By Shubhrata Prakash
Mental illness is tough on everyone, men and women, and even tougher on children; and so is the social stigma surrounding its various forms. No one has it easier simply because they are a man or a woman. However, there do exist gender-based differences in the way families and society, and even the sufferers themselves perceive the affliction.
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Much of the stigma arising from mental disorders can be attributed to the fact that there is little to no awareness about their real nature. Society believes that mental disorders are choices that ‘weak’ people make. Few are willing to take a moment to understand that mental disorders are as real as physical ones, with documented changes in the brain’s structure, electrical activity and chemistry; and that no one, least of all the person suffering, has chosen to have that condition.
STIGMA AND STEREOTYPES
I think that men find it more difficult to open up and talk about their mental suffering, or even to accept their diagnoses, as doing so would be accepting that they are not ‘man enough’ or are not able to ‘man up’, as per social stereotypes. Consequently, many precious lives are lost to suicide, which could be saved if society were to become more educated, more enabling, and tolerant towards those with mental disorders.
Women, on the other hand, open up more easily about their symptoms – but chances are that they may not be taken seriously.
‘Women always cry’ as we keep hearing… so who would take a crying woman seriously? Women are also often labelled ‘Drama queens’ or ‘hormonal’ if they display any emotion which society deems excessive. ‘Over-emotional’, ‘highly sensitive’, ‘can’t get over herself’ etc are some statements that are often heard about women.
In such a scenario, signs and symptoms of mental illnesses, in particular Major Depression or Bipolar Disorder, often get missed, because low and unpredictable moods are what these disorders bring, much like high temperature is what fever brings.
Women with mental disorders do face many dimensions of social stigma arising from existing gender stereotypes. Sometimes, mental disorders are seen as an excuse that women use for shirking work and responsibilities. Often, despite struggling with a serious mental disorder and the disability it brings, women are left to shoulder all family responsibilities, as families do not understand how real such disability is, and traditional familial structures discourage men from sharing household responsibilities.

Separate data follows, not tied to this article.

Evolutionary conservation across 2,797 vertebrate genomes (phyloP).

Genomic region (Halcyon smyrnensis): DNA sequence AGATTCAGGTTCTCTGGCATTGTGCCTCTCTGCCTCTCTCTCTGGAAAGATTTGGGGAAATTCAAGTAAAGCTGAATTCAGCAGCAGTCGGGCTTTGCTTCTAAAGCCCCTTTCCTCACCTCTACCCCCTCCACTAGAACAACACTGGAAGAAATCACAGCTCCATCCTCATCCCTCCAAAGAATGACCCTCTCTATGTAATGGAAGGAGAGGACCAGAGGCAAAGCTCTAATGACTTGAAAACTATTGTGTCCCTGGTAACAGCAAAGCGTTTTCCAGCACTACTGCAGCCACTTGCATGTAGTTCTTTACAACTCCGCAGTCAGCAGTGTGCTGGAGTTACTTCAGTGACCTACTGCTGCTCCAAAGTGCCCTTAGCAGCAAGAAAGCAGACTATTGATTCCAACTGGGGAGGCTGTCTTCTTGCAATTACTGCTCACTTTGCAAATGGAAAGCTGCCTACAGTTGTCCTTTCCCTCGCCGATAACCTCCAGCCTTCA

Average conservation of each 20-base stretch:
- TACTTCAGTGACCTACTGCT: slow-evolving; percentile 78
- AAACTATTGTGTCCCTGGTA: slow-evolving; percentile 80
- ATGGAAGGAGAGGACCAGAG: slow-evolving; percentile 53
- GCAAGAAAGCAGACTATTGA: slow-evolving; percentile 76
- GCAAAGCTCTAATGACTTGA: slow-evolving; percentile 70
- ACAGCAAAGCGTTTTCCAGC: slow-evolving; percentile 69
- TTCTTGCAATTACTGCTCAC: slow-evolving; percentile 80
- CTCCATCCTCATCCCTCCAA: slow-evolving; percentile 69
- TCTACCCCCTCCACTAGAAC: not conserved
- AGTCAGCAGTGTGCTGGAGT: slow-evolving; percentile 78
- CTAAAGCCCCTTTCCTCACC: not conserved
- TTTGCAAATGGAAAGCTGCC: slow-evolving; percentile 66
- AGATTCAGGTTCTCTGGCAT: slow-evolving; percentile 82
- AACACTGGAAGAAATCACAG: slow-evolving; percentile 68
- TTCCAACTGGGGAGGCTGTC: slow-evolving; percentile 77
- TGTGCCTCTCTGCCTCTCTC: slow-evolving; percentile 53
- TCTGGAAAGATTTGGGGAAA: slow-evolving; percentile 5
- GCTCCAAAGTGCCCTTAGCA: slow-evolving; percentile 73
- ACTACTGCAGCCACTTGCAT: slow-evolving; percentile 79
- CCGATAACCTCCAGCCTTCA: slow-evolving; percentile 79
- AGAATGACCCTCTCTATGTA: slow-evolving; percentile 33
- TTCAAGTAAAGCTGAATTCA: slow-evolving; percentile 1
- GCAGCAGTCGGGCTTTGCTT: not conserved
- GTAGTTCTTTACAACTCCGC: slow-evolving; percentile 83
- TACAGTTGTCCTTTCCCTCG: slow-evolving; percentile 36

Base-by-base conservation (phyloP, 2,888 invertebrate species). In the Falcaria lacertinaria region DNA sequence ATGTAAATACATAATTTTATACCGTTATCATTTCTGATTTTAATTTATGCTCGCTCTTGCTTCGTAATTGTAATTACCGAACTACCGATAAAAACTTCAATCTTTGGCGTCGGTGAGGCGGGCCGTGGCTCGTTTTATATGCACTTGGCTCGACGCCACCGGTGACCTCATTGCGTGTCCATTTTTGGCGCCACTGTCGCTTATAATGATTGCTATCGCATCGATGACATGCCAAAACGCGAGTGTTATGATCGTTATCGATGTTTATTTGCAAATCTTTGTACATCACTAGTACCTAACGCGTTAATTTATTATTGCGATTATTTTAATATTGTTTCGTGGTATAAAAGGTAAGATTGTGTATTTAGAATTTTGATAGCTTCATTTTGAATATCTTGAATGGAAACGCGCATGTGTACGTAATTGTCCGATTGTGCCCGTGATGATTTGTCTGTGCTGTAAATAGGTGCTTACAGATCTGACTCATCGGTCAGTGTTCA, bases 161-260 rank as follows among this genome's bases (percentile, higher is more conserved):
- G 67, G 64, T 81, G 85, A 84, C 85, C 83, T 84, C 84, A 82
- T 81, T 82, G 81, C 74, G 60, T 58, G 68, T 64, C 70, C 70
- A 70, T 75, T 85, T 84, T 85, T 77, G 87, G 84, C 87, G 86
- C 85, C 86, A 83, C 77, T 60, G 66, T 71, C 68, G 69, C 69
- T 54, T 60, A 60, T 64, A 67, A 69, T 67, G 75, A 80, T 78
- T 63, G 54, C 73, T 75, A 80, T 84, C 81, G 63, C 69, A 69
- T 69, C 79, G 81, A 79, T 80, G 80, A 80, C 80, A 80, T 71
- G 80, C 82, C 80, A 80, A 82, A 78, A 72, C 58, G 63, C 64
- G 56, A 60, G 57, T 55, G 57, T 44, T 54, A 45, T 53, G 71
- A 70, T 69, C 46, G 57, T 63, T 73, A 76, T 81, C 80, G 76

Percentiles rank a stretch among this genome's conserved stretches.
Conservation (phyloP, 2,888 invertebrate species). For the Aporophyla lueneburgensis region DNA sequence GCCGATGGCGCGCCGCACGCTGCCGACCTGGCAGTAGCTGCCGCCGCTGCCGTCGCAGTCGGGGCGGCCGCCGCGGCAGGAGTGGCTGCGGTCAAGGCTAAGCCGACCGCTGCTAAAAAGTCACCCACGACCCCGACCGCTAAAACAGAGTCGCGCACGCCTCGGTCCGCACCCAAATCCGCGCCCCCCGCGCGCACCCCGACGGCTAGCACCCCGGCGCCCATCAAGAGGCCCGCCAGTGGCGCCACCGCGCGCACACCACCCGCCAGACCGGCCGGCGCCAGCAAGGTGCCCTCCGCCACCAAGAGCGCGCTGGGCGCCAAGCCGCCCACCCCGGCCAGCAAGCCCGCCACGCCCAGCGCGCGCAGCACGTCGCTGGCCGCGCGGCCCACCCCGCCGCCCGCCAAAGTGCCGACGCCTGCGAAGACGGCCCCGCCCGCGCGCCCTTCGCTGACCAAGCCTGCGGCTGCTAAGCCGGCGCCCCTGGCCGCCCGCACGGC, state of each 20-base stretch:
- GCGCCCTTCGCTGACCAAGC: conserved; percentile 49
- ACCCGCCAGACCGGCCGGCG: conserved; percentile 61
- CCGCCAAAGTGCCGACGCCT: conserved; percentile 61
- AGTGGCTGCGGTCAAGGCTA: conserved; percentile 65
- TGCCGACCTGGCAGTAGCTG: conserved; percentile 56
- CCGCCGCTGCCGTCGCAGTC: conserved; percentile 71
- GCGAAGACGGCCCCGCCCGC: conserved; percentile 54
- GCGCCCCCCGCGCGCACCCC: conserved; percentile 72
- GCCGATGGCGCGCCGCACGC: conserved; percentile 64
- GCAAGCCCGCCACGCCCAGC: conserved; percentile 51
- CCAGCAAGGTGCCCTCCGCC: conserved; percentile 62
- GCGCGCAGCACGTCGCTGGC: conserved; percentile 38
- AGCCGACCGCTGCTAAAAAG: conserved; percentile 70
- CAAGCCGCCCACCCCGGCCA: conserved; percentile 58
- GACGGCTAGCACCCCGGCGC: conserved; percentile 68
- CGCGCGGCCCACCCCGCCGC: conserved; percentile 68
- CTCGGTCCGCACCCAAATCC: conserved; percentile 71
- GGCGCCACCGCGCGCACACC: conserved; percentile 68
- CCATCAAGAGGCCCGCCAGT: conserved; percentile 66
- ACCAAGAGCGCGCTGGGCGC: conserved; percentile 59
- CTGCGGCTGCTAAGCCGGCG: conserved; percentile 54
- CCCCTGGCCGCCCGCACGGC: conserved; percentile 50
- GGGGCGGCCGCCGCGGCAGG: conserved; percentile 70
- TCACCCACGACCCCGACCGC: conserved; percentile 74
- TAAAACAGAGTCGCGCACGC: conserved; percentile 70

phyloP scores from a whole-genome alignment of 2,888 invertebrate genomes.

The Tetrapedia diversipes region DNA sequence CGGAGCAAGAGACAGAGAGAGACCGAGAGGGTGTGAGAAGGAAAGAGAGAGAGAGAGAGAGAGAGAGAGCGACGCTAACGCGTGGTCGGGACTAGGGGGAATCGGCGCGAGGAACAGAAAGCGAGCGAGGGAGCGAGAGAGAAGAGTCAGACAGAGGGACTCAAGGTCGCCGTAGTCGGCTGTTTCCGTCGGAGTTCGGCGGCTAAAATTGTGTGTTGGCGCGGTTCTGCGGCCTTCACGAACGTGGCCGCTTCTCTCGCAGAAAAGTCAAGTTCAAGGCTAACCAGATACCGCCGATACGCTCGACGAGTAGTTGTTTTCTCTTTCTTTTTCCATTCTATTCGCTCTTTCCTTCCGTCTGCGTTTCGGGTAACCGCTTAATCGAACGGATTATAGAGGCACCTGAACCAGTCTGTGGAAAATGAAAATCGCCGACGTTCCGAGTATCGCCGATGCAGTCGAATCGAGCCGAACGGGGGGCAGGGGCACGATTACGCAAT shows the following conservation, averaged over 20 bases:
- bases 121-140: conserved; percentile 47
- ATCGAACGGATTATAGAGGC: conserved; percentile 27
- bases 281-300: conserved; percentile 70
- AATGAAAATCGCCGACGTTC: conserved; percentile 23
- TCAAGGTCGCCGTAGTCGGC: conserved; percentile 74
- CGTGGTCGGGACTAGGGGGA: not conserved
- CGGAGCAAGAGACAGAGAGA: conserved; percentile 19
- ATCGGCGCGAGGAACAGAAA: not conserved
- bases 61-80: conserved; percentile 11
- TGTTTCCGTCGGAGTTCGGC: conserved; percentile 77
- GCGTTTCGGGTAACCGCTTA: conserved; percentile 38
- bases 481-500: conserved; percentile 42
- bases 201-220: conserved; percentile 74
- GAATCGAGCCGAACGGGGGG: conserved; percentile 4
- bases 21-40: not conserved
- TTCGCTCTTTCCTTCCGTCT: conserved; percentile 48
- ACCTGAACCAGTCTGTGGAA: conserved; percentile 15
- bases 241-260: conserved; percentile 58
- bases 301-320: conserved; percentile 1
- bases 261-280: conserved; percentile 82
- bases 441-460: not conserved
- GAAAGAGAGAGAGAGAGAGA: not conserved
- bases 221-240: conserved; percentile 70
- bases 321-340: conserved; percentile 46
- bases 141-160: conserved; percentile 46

Society also labels all mental illnesses as ‘madness’. Being labelled ‘mad’ is another fear that keeps both men and women from seeking help for their condition, or even accepting it.
Most ‘mad’ people have difficulty finding employment or getting married. Let’s not forget this is a society which looks for ‘perfection’ in our brides – read tall, slim, milky-white complexioned, and flawless (ie not ‘mad’). It’s a society which prescribes marriage as a ‘cure’ for every perceived ‘ill’, including mental and developmental disorders, but even non-heteronormative behaviour! The unbearable societal pressure feeds the stigma, leads to denial, and is a very real force preventing people from expressing themselves or getting help. While it might be easier for a married woman to reach out for treatment, given a supportive spouse, a young girl may just be left to fend for herself, with her family ‘hushing things up’, all because of social stigma.
Financial Concerns and Access to Help
While things are changing for the better for educated and affluent families, as far as awareness and access to help is concerned, poor and uneducated families tend not to have the resources required to deal with mental illnesses. A family that finds it difficult to take care of even their able-minded, may not be able to attend to the special needs of the mentally ill. Discrimination against girls here can be another factor in terms of access to help.
There are many ways out of the hell of social stigma, and each of these streets passes through the same landmarks – education and awareness about mental illnesses, coupled with a health care system that makes mental health facilities accessible, affordable and most importantly, acceptable.
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